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How large a proportion of British and American troops were involved in direct combat with the enemy in World War II? What was the casualty rate among those men?

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While for infantry and air force it seems clear what is a "direct" combat, this needs clarification for artillery (of various types) and sailors. –  kubanczyk Feb 3 '13 at 15:59
    
I keep hearing this "fact" that back then it was low (30% or so but made up statistics do tend to vary), especially in the context of it now being higher. Interesting question. –  Nathan Cooper Apr 25 '13 at 15:30

3 Answers 3

up vote 7 down vote accepted

I believe the "Tooth-to-tail ratio", the ratio of combat personnel to support personnel, is a useful guide for how many troops would have been involved in fighting. This is a slightly dodger proposition today in wars without a front-line (where logistics personal have a very real prospect of being engaged), but seems reasonable for WW2. I happen to be concentrating on American figures rather than British.

The Other End of the Spear: The Tooth-to-Tail Ratio (T3R) in Modern Military Operations by John J. McGrath provides some of the information we need on this. For example it seems that while US command aimed for 65% combat troops, they attained about 40% in the European theatre. Later on, US forces in Korea has almost the same TtT ratio so this seems generally applicable. I will be assuming the theatre TfT ratio this is very close to the Army TfT ratio, but given the size of the army compared to other services this seems reasonable.

Here are Wikiepdia's causalities figures of course. But, the Congress Research Service have some that differentiate by service, so I'll be using these and looking only at the army. There were about 235,000 "battle deaths" and 83,400 other deaths out of about 11.2 million soldiers. Death rate here of 2.8%. Assuming our 40% combat troops ratio applies to the army generally, that gives us about 4.5 million combat personnel. Which results in about a 6% death rate if we attribute all battle deaths and a proportional share of the "other" deaths to these combat personnel.

All these numbers are a bit less than triple that if we include non mortal wounding as well (ie casualties rather than deaths). And I will say I've made more assumptions here than I am happy with, so don't get too excited about these numbers.

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Note that "other deaths" were likely to involve things like supply truck crashes, and supply plane crashes (particularly hazardous runs like over The Hump), that were quite separated from any real combat. –  T.E.D. Apr 25 '13 at 17:40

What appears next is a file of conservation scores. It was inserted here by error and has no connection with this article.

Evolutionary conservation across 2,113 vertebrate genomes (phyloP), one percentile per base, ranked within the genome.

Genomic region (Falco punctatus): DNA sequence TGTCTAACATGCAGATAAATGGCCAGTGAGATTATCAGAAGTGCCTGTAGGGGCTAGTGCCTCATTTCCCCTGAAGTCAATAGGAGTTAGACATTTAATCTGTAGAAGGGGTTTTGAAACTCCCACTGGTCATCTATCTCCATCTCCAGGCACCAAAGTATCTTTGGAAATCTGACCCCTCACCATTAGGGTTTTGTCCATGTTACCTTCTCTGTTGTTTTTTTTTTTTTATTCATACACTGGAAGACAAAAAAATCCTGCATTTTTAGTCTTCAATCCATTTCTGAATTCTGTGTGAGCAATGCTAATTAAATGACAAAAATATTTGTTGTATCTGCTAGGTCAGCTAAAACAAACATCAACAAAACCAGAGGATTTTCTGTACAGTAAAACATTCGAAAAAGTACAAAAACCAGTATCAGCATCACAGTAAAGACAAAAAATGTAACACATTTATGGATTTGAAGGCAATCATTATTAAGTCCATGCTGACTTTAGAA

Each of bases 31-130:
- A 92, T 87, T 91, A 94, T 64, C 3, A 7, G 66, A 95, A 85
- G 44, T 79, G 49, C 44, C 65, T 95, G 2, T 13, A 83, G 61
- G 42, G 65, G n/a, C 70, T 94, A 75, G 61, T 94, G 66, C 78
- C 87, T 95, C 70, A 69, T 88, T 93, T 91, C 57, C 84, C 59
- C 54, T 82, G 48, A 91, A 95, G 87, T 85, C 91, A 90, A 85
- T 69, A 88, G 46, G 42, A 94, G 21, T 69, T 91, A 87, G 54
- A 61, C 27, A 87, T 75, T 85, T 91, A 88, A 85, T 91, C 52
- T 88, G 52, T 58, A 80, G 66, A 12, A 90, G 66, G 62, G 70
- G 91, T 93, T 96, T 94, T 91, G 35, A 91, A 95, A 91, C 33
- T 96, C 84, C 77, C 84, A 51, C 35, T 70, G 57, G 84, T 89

Here is some info: Casualties, and also WWII Casualties

But note that it varies from source to source , and maybe a book could give better information's.

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Welcome to History SE! Could you paraphrase this information to answer the question? As it stands now, this is "barely more than a link to an external site". Link-only answers are susceptible to link-rot which renders them entirely useless. If you could put some of the statistics that answer the question in your answer, that would be great. Thanks! –  American Luke Apr 25 '13 at 15:05

One way to estimate an answer is to first count up all the "hard fighting" (i.e. famous) U.S. Army and Air Corps units.

Just the Army Air Corps units in Europe and the Pacific include about 500,000 men who participated in air operations (with about 70,000 casualties).

Now add in the U.S. Marines. That adds in another 200,000 who were in serious combat.

Then add in the twenty infantry, airborne, and armored divisions that did about 90% of the fighting in both theaters. Including casualties, that is easily another 500,000 men who actually participated in deadly combat.

The U.S. Navy? Not a high percentage of casualties, but when you consider that the fleet off of Okinawa carried at least a quarter million sailors and all of them would have been exposed to hundtrds of kamikazes, then include Iwo Jima, Leyte invasion, Pearl Harbor, the prolofic naval combats in the Solomons and across the Bismark arch, then thats gotta be another million men who actually went in harm's way.

Then ballance that number against the millions of men who were trained but arrived i theater after the fighting was over.

I estimate that about 25% of U.S. military actually participated in deadly combat. Probably an equal number experienced light combat. For example, my dad was in the Merchant Marine and watched Jap bombers hit a Liberty ship about three miles away, but in four years his ship was never targeted; also, while sailing in the Gulf of Alaska, his ship came upom a life boat full of (frozen) dead men who had been on a Liberty Ship that was torpedoed by a Jap sub (? ??Probably? No one really knows).

My dad never considered himself a "combat veteran" however.

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